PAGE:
Osakis Minnesota is a beautiful small town located in the heart of the lakes in West Central part of the state. This week, this small town came under fire for their requirement, that girls wishing to attend the prom, submit a photo of themselves wearing the dress for prior approval, the boys were not required to submit a photo of themselves in their prom attire for approval.

It was straight out the movie Footloose

The news article was shared on Facebook, and the outrage was immediate. The obvious discrepancy between the boys and the girls garnered, a significant amount of negative comments.

This move by the school was supposed to prevent embarrassment, for the girls attending the prom as they wouldn't be turned away at the door. The recommend Dress Code for the gentleman is a tuxedo, suit, or dress pants, shirt and tie and that was it. The girls dress code for prom is formal dress, the dress should be no shorter than, fingertips, when arms are hanging straight down at the sides, also no tennis shoes, sunglasses or hats, these items were not included in the boy"s dress code.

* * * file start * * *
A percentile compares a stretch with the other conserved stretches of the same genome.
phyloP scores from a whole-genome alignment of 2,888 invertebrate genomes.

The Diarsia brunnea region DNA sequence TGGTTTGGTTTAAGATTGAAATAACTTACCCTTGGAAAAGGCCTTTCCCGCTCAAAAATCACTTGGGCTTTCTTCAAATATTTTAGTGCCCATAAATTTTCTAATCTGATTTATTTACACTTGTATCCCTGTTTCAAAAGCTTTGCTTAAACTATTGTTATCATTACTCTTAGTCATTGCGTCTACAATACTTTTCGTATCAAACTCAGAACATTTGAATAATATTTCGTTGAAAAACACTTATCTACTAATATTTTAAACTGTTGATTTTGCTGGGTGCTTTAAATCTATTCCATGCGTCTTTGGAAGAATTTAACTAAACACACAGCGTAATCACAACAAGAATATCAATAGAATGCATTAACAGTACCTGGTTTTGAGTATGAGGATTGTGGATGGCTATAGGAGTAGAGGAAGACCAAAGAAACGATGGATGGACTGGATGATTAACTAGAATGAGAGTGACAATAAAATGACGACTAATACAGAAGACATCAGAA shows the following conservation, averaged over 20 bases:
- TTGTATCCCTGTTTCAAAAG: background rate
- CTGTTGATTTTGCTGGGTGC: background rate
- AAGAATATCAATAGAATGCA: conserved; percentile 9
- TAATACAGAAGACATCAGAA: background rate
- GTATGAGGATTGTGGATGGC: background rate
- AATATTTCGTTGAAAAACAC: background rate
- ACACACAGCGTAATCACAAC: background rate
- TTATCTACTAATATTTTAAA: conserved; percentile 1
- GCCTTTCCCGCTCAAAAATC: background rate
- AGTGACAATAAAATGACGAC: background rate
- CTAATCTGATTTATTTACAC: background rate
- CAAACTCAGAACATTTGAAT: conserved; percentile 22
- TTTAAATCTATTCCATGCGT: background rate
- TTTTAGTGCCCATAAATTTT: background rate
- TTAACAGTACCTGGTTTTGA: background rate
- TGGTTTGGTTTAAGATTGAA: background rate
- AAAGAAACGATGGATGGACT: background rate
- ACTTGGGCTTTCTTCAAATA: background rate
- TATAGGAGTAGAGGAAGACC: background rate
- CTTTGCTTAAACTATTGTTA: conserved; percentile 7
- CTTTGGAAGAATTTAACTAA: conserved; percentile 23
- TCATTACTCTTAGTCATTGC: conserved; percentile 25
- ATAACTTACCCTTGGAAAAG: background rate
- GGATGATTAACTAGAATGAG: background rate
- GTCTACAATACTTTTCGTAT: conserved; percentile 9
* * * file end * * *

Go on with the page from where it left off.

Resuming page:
Shouldn't it be the parent's responsibility?

My daughter attends the Osakis school, and thankfully this isn't something I need to worry about for a few years. But as a parent,I think that I should be the one that decides what she wears.

I am uncomfortable with the idea of these girls having to have their pictures taken and then sent into strangers to critique. As well as the double standard that boys do not have to submit a photo. Fashion has changed, I see many brides wearing tennis shoes under their bridal gowns, apparently the Osakis High School prom is more formal than a wedding.

The power of social media

The story was shared over 115 times within the first few hours of posting, it made across the state, and was picked up by news stations in the Twin Cities. The article had over 200 comments, with approximately 98% being negative and outraged. By the next morning,the school and the school board were deluged with calls from local citizens expressing their opinion.

By the end of the day, the school made a statement that it would not be requiring the photo from the girls, and then stated it was the outgoing superintendent that put the policy in place, not the current superintendent. The rest of the dress code still stands.